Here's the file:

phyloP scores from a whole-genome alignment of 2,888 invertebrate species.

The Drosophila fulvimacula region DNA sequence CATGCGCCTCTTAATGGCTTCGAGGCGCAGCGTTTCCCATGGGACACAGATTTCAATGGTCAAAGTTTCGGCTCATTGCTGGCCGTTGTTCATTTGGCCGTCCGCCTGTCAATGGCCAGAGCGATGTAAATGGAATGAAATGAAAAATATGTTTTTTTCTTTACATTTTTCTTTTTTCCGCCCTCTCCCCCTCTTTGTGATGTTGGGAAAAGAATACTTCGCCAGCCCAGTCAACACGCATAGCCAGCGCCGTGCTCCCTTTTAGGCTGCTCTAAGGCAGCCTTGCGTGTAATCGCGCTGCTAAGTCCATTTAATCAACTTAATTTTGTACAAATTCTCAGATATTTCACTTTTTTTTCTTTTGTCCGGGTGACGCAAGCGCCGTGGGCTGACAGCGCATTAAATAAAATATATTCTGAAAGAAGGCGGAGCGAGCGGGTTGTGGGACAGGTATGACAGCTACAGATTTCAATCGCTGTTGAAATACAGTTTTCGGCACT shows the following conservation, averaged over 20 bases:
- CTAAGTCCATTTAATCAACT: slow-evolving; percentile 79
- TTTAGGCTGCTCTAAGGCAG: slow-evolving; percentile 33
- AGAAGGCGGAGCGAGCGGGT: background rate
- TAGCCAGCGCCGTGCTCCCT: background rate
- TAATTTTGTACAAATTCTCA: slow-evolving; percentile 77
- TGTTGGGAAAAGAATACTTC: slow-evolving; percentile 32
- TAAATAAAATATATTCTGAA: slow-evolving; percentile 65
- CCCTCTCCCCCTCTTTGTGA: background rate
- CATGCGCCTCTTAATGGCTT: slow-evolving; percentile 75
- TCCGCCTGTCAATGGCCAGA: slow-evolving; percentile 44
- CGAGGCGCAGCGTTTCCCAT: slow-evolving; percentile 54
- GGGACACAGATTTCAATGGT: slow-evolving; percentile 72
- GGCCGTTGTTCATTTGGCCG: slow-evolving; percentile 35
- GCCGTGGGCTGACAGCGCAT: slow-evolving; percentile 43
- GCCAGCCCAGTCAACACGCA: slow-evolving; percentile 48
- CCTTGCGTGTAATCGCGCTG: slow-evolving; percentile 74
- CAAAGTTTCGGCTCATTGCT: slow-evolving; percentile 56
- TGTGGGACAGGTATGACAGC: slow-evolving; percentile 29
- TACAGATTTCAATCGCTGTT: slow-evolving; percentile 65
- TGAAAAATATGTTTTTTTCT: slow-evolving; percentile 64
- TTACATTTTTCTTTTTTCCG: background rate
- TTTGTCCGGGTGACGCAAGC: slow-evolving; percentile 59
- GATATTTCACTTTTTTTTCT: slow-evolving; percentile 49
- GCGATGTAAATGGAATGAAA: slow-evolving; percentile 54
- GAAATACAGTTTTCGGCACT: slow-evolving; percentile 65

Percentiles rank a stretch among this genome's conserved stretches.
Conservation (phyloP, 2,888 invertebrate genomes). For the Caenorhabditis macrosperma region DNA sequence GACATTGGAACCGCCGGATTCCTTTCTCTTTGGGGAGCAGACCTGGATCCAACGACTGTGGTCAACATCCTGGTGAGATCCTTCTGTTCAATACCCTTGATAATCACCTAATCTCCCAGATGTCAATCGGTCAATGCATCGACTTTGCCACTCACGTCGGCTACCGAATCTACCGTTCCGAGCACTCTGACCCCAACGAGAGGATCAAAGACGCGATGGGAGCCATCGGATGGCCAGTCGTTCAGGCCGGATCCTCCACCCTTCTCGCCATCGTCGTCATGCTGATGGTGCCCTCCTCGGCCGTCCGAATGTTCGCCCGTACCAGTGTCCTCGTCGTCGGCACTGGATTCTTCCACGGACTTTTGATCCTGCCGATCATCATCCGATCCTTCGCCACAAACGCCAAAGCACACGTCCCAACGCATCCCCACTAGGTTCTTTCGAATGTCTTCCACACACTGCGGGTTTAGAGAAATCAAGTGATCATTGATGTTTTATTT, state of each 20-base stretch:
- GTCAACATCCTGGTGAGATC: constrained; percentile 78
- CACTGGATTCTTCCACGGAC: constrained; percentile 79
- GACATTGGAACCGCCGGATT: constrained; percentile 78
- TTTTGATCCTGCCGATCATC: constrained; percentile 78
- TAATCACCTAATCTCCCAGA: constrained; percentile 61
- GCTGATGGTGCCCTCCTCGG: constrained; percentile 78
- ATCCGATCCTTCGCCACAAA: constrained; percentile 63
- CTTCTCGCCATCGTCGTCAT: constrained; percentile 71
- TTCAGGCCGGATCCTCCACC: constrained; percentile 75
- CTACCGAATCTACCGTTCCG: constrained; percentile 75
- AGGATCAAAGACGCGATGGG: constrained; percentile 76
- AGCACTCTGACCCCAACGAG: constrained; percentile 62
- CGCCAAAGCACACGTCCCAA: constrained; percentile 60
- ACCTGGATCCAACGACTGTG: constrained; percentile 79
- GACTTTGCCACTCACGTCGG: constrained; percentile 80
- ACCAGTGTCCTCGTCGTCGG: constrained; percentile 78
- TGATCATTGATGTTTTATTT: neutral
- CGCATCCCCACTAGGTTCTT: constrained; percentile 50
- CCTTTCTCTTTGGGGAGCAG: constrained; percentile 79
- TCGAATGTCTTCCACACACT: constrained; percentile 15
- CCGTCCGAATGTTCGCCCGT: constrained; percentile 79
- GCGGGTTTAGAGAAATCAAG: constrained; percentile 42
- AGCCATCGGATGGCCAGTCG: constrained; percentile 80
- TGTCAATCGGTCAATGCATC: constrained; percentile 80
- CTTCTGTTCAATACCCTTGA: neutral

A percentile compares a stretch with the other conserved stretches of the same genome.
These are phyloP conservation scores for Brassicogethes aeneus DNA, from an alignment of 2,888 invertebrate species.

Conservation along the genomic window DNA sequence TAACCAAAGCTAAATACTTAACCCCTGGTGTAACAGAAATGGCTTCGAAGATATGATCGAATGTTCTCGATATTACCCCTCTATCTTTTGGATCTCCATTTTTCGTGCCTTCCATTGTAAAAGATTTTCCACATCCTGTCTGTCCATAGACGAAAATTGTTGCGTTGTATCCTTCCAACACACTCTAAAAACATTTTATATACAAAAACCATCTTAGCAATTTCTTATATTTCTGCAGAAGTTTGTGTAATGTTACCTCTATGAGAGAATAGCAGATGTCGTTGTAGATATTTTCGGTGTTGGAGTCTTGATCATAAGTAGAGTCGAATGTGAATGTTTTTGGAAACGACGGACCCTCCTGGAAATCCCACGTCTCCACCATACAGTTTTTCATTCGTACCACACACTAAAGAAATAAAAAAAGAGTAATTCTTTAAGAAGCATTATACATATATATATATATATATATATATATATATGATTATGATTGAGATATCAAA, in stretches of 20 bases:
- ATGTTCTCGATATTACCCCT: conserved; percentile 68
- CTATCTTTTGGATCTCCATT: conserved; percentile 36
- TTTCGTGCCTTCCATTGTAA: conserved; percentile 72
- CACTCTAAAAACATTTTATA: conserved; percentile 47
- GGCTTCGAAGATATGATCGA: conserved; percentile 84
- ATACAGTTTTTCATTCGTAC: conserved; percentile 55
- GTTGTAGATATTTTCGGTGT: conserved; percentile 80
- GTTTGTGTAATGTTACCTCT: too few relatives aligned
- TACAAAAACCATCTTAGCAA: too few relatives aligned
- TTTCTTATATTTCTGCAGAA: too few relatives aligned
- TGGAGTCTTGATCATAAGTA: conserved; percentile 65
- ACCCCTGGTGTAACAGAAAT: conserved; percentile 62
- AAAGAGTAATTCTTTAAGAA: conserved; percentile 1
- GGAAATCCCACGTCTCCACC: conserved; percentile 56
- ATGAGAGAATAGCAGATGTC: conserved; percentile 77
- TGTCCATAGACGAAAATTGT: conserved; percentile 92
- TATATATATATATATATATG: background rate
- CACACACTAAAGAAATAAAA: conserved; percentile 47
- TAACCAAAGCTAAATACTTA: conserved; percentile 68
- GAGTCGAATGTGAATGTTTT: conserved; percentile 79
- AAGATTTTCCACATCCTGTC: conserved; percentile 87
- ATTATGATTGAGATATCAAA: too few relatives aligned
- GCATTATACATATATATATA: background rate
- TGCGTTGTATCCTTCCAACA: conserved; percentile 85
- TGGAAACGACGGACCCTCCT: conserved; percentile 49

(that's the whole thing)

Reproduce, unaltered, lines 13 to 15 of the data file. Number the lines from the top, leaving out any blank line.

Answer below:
- CGAGGCGCAGCGTTTCCCAT: slow-evolving; percentile 54
- GGGACACAGATTTCAATGGT: slow-evolving; percentile 72
- GGCCGTTGTTCATTTGGCCG: slow-evolving; percentile 35